Seven Health Concerns for Older Dogs

All dogs get older. Dogs age differently, just like we do.

A smaller breed of dog, such as a Chihuahua, would likely only reach the senior phase at around 10-11 years.

You should prepare yourself for changes in the health of your pet as he enters senior years. Many vets suggest that senior dogs should be seen twice annually.

Talk to your vet if you see any of these symptoms. He or she will determine the best course of action.

1. The Loss of Vision and Other Eye Conditions

Have you noticed that your dog is bumping into objects, falling, or showing signs of discomfort in the eyes (redness and cloudiness)? It could be that he has a vision disorder or is suffering from a loss of sight.

As dogs age, their eyesight will deteriorate. As dogs age, they will often develop cloudiness on their lenses. This is perfectly normal but it can reduce the accuracy of their vision.

It may not be age-related, but you should still take your dog to the veterinarian to make sure that there are no treatable diseases, such as corneal disease, Dry Eye Syndrome, or Conjunctivitis. The treatment of cataracts is also possible surgically.

There are some things that you can do for your dog to adjust. Your veterinarian can provide you with tips for handling older dogs who have vision loss.

2. Urination Increased or Trained

The increased urination and straining of the dog to urinate can be an indication of urinary tract infections or kidney disease. Both are most common in older to middle-aged dogs.

Urinary tract infections and incontinence can be treated with medication for dogs or by dietary modifications. Urinary tract infections can be caused by urinary incontinence. Consult your veterinarian if you suspect a problem.

3. You may also experience bad breath, bloody gums and other oral problems

You may have noticed that your dog is showing signs of oral disease (bad breath excessive salivation, inflammation in the gums, or loose teeth).

In the end, dental hygiene is about maintaining your teeth. It’s never too late to begin. Discuss with your vet how to resolve and/or prevent future issues.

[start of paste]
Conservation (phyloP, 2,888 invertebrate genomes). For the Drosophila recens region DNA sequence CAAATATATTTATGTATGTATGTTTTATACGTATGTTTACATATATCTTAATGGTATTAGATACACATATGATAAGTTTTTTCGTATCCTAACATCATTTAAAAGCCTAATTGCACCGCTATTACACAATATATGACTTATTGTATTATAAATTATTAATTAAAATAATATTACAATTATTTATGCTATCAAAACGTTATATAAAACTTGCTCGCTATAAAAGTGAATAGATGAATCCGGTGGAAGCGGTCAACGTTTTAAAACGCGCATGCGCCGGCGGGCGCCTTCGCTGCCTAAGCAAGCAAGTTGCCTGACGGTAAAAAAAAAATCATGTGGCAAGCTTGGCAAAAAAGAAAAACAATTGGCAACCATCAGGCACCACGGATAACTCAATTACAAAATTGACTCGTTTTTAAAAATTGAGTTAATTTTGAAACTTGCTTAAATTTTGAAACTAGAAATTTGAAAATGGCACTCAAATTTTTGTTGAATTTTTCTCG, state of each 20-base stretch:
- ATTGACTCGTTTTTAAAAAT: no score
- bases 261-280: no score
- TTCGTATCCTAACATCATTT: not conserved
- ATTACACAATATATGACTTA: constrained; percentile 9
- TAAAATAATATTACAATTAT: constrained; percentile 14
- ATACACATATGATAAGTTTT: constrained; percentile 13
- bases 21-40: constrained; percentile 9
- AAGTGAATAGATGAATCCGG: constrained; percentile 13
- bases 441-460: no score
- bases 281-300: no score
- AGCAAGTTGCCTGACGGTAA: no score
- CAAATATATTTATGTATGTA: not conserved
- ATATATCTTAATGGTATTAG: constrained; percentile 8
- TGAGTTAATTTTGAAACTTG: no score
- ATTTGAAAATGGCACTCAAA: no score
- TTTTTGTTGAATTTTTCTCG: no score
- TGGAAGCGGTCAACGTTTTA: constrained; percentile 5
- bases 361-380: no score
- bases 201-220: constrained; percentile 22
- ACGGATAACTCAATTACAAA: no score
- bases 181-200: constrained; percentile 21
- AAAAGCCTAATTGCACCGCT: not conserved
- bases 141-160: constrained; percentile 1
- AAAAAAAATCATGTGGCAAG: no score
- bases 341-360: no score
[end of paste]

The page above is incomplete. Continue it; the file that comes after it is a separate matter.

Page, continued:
4. The Skin: Lumps, Bumps and Other Problems

These issues can affect your dog at any age. However, they are more likely to occur as the animal ages. They may appear as lesions, rashes or lumps on the skin, or they can be accompanied by dryness, a rash, or loss of hair in dogs.

There are many things that your vet can do, such as dietary modifications or to cure the root cause.

As they grow older, many canines develop lumps beneath their skin. Liposomes are benign fatty tumors that can occur in your dog.

It is important to consult your veterinarian if you notice any of these growths.

When lumps are newly formed, grow or change in size, shape or color, they should be taken more seriously.

5. Weigh Gain or Weight Loss

Other dogs may tend to put on weight and need food for dogs who are less active.

Neither being overweight nor underweight is ideal for your dog. Overweight or obese dogs have higher rates of diabetes, heart disease, joint disease, and cancer.

Ask your vet when your dog should switch to a senior diet from the adult diet. You can ask about the advantages of Therapeutic Diets which are designed to manage common conditions associated with older dogs.

With the assistance of your veterinarian, you can also devise an exercise program that is age-appropriate for your dog. Proper diet and exercise can help delay the signs of aging and increase your dog’s lifespan.

6. A Guide to Playing Difficult Games and Moving Around

Ask your vet if dietary modifications (such as adding antioxidants or Omega-3 fatty acids to the diet) could be beneficial. You can accommodate the less mobile state of your older dog with dog ramps or orthopedic dog beds.

Rehabilitation is also a useful tool to reverse mobility loss in older pets.

7. Attention and memory problems

Dog dementia is a common disease that can cause behavioral changes in dogs.

Consult your vet if you notice any signs of disorientation or confusion. This may include memory loss, excessive pacing, irritation, irritability, and other changes in personality.

Canine cognitive impairment can be identified by pacing or staying up at night. It may also manifest as a dog forgetting commands (like sit and stay).